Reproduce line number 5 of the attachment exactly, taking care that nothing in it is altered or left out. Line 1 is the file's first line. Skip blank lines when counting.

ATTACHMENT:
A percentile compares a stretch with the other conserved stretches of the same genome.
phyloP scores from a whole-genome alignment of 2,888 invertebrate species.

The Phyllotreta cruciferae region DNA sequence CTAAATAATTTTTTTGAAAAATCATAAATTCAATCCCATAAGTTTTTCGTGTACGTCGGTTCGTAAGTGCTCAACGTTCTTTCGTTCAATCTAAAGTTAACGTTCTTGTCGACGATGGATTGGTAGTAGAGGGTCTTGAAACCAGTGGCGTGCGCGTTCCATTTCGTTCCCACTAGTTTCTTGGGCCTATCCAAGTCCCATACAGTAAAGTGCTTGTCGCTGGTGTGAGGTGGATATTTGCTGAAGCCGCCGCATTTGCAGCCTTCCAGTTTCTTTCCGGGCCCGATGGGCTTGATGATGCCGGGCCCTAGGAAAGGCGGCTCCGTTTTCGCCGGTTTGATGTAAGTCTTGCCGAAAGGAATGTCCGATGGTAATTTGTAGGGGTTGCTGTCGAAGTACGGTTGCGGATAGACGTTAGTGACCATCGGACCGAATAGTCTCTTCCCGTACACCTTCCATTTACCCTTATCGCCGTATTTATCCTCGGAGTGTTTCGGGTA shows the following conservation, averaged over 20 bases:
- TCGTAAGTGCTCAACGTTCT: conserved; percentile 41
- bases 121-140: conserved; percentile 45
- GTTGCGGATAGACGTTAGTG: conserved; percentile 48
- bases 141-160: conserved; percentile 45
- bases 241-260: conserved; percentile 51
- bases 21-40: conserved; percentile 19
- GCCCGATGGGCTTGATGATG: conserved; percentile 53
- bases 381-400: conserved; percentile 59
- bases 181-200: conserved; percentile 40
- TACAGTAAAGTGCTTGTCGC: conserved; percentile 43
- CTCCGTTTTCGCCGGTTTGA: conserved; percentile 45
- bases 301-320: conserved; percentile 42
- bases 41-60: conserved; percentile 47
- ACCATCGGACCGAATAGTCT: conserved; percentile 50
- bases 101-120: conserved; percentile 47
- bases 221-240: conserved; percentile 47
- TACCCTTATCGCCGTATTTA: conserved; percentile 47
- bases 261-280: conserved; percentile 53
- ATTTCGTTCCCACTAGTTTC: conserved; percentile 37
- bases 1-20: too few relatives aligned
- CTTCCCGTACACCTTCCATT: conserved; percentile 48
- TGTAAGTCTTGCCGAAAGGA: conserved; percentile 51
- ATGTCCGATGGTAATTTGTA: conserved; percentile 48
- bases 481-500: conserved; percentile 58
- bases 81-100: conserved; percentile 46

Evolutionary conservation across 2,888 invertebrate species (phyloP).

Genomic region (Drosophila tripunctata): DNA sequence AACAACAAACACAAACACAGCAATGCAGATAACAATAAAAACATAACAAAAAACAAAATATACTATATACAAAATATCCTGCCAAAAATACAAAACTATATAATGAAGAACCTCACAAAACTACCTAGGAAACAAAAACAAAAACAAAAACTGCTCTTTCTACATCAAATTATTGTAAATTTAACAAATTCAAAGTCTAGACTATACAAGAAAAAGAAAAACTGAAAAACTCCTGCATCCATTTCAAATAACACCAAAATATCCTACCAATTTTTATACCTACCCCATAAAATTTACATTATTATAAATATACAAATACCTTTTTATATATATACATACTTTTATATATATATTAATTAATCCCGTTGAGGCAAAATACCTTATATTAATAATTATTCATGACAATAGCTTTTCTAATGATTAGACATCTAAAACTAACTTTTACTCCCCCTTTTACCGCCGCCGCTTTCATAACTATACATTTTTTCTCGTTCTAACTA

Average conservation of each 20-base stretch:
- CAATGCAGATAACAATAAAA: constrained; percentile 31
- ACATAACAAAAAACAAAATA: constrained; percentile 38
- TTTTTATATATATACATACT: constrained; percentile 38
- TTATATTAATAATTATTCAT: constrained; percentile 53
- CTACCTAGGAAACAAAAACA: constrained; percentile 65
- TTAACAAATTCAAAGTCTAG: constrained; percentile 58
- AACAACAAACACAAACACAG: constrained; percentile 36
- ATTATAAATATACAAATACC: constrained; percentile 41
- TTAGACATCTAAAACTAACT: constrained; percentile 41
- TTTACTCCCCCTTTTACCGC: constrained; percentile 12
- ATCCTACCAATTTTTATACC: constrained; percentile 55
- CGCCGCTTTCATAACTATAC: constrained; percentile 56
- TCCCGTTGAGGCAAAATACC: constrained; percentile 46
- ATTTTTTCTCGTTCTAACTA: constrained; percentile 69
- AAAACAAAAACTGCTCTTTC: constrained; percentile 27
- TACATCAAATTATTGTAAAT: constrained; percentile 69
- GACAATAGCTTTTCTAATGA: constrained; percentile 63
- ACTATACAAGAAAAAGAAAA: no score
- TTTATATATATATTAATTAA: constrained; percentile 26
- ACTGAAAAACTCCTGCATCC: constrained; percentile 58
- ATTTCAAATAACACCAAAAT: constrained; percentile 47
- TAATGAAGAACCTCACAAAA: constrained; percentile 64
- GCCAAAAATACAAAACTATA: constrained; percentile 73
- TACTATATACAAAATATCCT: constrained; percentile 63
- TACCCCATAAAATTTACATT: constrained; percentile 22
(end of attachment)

- bases 121-140: conserved; percentile 45